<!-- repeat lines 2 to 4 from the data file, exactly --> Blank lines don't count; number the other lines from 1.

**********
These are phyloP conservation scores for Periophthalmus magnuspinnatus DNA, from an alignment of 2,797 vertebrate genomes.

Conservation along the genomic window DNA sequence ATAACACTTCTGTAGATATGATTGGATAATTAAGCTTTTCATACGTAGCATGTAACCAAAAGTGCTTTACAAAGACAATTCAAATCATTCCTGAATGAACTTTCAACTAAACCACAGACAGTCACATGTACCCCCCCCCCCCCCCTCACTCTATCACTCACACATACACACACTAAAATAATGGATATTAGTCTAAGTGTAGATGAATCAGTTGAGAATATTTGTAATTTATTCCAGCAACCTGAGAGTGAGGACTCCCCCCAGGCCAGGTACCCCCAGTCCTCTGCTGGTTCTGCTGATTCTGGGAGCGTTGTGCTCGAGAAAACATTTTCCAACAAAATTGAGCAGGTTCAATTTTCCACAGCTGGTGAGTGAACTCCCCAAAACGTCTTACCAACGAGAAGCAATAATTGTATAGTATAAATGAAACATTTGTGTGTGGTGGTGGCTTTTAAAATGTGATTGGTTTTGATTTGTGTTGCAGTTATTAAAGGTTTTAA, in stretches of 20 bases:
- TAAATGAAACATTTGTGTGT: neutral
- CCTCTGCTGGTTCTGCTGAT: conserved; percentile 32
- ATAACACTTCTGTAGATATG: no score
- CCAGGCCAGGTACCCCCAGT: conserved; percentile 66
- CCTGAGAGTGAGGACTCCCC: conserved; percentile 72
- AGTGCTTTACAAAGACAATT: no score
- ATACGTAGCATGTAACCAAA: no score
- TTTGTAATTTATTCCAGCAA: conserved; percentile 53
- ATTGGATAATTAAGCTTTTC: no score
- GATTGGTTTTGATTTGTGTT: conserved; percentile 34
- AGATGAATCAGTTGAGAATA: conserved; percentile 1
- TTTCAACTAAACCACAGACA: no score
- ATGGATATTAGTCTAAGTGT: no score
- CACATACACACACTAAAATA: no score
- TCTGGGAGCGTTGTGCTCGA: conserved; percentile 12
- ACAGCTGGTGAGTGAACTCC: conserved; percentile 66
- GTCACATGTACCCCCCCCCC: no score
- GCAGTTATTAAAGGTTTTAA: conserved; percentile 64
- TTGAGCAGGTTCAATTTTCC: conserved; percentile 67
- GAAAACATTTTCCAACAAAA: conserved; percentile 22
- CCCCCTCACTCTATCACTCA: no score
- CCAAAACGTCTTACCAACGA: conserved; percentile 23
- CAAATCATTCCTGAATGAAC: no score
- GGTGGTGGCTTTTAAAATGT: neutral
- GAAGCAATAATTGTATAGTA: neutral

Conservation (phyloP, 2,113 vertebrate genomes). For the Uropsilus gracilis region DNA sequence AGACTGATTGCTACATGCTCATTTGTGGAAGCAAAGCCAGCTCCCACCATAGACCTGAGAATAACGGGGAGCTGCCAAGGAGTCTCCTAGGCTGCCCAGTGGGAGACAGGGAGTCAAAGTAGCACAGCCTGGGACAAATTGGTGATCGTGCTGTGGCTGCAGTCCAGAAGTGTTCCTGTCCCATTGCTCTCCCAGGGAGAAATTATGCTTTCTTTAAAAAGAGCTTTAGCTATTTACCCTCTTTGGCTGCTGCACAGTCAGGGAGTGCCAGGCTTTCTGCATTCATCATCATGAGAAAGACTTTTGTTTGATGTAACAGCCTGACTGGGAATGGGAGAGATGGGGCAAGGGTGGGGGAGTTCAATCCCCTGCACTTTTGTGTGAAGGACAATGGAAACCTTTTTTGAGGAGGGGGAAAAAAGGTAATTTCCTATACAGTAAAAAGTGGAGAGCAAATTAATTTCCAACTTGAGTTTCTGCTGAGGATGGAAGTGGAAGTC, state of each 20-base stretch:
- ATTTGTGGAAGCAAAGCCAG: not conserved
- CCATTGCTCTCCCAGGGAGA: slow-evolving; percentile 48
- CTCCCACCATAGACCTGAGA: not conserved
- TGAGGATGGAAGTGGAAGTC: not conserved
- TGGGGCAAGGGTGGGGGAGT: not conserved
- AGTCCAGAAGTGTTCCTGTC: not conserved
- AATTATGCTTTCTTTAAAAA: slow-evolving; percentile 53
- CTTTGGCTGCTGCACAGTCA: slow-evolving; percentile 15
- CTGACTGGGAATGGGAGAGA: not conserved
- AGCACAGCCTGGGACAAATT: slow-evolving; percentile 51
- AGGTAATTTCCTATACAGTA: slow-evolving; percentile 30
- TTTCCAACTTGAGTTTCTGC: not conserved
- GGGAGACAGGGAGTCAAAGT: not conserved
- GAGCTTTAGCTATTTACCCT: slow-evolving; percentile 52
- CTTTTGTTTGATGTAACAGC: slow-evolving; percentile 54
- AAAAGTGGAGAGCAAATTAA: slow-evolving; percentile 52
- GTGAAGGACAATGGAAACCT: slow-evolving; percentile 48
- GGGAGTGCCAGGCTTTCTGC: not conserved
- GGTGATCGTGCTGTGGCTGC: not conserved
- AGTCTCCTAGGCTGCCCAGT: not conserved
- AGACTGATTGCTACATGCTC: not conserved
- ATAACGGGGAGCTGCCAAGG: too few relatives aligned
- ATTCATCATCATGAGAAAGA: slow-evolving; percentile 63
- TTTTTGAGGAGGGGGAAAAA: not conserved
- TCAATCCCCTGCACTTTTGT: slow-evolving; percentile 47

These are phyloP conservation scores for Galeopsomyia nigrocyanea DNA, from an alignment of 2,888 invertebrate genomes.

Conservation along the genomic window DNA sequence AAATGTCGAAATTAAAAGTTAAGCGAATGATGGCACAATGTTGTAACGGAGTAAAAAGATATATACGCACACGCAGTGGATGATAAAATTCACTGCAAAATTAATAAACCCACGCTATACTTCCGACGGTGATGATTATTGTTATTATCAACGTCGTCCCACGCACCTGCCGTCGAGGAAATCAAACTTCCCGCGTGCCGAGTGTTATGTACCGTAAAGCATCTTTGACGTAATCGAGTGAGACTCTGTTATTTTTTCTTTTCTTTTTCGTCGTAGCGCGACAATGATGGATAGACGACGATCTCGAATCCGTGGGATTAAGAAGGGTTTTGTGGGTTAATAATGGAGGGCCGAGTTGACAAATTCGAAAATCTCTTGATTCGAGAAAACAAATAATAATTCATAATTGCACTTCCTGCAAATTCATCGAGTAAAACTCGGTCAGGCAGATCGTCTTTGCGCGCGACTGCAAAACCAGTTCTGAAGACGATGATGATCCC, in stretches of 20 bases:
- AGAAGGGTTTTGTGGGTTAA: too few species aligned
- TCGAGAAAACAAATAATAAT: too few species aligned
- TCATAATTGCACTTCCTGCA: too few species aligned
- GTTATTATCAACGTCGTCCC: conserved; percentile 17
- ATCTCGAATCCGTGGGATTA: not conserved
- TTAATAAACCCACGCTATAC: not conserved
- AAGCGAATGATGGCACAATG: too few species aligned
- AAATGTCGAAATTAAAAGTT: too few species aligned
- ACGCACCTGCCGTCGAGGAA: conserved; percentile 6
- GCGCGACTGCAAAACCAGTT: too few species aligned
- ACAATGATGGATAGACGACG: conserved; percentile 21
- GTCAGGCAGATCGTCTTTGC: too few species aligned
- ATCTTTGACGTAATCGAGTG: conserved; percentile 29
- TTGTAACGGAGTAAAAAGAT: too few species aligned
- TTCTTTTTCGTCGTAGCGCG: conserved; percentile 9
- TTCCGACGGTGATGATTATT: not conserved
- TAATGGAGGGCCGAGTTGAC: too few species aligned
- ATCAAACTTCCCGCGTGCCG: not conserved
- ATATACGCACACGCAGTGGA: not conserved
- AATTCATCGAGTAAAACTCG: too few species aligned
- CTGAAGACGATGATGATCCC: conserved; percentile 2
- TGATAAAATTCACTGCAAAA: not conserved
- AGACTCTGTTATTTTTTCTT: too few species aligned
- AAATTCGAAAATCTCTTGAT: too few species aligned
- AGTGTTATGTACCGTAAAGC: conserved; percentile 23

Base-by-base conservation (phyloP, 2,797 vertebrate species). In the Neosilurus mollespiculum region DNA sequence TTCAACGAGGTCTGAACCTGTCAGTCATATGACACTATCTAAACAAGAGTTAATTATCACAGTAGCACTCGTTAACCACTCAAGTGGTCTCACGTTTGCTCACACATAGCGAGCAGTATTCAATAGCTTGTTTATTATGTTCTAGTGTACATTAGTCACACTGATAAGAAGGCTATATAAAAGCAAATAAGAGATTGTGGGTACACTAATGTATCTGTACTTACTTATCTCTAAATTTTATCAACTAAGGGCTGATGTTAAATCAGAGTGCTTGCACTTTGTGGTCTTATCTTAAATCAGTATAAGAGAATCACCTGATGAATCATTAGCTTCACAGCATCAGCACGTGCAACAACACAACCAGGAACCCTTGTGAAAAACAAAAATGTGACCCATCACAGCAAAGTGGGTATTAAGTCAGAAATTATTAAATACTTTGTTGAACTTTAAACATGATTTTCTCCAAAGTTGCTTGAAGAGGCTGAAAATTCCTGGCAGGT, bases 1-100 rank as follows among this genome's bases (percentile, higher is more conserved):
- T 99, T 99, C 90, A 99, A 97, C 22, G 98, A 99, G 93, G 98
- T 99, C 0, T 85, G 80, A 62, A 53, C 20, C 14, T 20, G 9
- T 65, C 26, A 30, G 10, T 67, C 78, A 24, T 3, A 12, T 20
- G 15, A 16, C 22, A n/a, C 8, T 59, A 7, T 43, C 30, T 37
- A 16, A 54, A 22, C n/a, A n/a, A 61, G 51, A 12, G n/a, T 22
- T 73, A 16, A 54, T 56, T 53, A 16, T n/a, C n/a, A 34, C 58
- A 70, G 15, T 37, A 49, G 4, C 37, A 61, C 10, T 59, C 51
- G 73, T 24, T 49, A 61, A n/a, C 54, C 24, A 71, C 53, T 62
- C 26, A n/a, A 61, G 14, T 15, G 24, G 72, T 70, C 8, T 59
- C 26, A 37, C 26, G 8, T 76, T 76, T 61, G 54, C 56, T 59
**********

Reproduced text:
Conservation along the genomic window DNA sequence ATAACACTTCTGTAGATATGATTGGATAATTAAGCTTTTCATACGTAGCATGTAACCAAAAGTGCTTTACAAAGACAATTCAAATCATTCCTGAATGAACTTTCAACTAAACCACAGACAGTCACATGTACCCCCCCCCCCCCCCTCACTCTATCACTCACACATACACACACTAAAATAATGGATATTAGTCTAAGTGTAGATGAATCAGTTGAGAATATTTGTAATTTATTCCAGCAACCTGAGAGTGAGGACTCCCCCCAGGCCAGGTACCCCCAGTCCTCTGCTGGTTCTGCTGATTCTGGGAGCGTTGTGCTCGAGAAAACATTTTCCAACAAAATTGAGCAGGTTCAATTTTCCACAGCTGGTGAGTGAACTCCCCAAAACGTCTTACCAACGAGAAGCAATAATTGTATAGTATAAATGAAACATTTGTGTGTGGTGGTGGCTTTTAAAATGTGATTGGTTTTGATTTGTGTTGCAGTTATTAAAGGTTTTAA, in stretches of 20 bases:
- TAAATGAAACATTTGTGTGT: neutral
- CCTCTGCTGGTTCTGCTGAT: conserved; percentile 32